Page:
CBP rejected this classification, opting instead for the “other: other” category for acyclic amides under subheading 2924.19.80, HTSUS.

As is the point with many of these tariff classification disputes, the issue was not simply the question of assigning the correct tariff provision. It was a “money point,” to borrow a phrase. The importer wanted a duty rate of 3.7% while the tariff provision favored by CBP carried a duty rate of 6.5%.

The opinion carefully distinguishes between what is an “amide” and a “derivative of an amide.” This may be interesting if you are a chemist or a chemical engineer and, if so, you may or may not need to engage an expert to assist you in your understanding. If you are not a chemist or a chemical engineer it is almost a certainty that you will need to hire an expert to help you parse these terms.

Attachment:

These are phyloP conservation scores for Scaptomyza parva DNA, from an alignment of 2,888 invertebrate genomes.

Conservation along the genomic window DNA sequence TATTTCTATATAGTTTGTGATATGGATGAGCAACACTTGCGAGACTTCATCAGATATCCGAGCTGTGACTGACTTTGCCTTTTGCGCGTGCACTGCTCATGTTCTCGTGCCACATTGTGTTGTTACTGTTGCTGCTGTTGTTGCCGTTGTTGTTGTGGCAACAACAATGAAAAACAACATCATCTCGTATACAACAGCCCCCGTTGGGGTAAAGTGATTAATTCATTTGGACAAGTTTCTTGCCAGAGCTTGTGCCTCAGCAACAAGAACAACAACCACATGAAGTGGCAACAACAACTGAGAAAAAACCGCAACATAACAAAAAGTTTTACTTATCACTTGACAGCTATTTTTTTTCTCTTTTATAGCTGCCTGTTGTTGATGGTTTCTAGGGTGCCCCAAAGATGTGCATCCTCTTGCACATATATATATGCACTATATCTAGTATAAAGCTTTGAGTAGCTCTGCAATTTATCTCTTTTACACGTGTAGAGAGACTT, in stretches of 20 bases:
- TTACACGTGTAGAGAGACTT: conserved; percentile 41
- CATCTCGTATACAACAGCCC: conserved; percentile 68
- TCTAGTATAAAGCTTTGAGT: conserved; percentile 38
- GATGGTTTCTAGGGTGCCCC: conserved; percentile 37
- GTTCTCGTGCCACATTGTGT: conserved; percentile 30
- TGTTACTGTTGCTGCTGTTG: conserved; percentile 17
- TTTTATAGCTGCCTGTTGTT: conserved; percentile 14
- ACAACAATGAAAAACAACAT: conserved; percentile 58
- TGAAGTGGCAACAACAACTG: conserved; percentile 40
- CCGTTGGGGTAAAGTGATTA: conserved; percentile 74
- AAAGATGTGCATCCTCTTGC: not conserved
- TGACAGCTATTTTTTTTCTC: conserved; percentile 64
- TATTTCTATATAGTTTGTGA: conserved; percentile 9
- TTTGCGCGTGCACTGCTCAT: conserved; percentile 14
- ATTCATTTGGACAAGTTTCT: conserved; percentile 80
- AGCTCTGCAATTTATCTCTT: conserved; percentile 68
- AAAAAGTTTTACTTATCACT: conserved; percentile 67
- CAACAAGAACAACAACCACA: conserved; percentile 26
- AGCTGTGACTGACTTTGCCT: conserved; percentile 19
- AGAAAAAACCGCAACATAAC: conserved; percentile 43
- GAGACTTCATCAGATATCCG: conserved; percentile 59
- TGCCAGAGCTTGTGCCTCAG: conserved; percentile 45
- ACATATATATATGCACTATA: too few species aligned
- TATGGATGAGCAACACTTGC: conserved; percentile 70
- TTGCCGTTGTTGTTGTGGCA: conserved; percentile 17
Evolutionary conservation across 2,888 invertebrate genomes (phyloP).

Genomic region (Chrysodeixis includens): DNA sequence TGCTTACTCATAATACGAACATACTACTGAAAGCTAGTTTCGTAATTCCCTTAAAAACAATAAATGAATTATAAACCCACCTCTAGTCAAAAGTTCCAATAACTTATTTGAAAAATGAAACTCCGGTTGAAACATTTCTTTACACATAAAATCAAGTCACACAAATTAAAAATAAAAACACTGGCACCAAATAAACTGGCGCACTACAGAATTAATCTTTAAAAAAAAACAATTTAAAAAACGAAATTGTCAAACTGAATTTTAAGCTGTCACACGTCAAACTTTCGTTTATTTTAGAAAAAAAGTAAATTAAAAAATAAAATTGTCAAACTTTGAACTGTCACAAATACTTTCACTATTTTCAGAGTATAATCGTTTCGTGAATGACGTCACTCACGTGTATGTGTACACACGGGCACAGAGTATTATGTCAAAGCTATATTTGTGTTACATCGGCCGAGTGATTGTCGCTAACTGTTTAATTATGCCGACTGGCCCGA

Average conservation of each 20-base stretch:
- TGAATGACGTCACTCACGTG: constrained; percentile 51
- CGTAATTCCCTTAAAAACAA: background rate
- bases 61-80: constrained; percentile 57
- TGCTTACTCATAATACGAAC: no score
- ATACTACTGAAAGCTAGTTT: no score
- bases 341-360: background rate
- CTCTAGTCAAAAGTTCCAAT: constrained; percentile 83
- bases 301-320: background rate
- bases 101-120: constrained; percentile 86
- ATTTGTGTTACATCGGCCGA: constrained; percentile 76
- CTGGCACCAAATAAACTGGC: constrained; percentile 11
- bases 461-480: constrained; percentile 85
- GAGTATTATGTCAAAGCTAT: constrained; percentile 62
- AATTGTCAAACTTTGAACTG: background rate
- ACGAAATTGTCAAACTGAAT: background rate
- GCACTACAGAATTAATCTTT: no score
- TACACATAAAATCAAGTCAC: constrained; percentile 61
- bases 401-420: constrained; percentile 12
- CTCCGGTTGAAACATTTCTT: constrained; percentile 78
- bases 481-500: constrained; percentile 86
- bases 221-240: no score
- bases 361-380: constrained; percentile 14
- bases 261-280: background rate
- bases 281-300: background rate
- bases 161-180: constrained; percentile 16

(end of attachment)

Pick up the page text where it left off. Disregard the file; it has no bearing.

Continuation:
Lesson Learned

The decision is a good illustration of the various pathways that the importer and his advisor may (or must) follow in order to arrive at the correct tariff classification “home” for an imported product. This will include a close study of the HS terms themselves, as well as a resort to the ENs and trade or industry authorities as well as the enlisting of the services of a suitable expert, where that is a prudent step.

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1. Slip Op. 15-82 (July 30, 2015) (Grobest III). Note that this company is the successor in interest to Grobest & I-Mei Industrial (Vietnam) Co., Ltd, hence the continuation of the “Grobest” caption.

2. See Certain Frozen Warmwater Shrimp from the Socialist Republic of Vietnam, 70 Fed. Reg. 5,152 (Dep’t Commerce Feb. 1, 2005) (amended final determination and antidumping duty order).

3. Grobest III, Slip Op. at 16-17.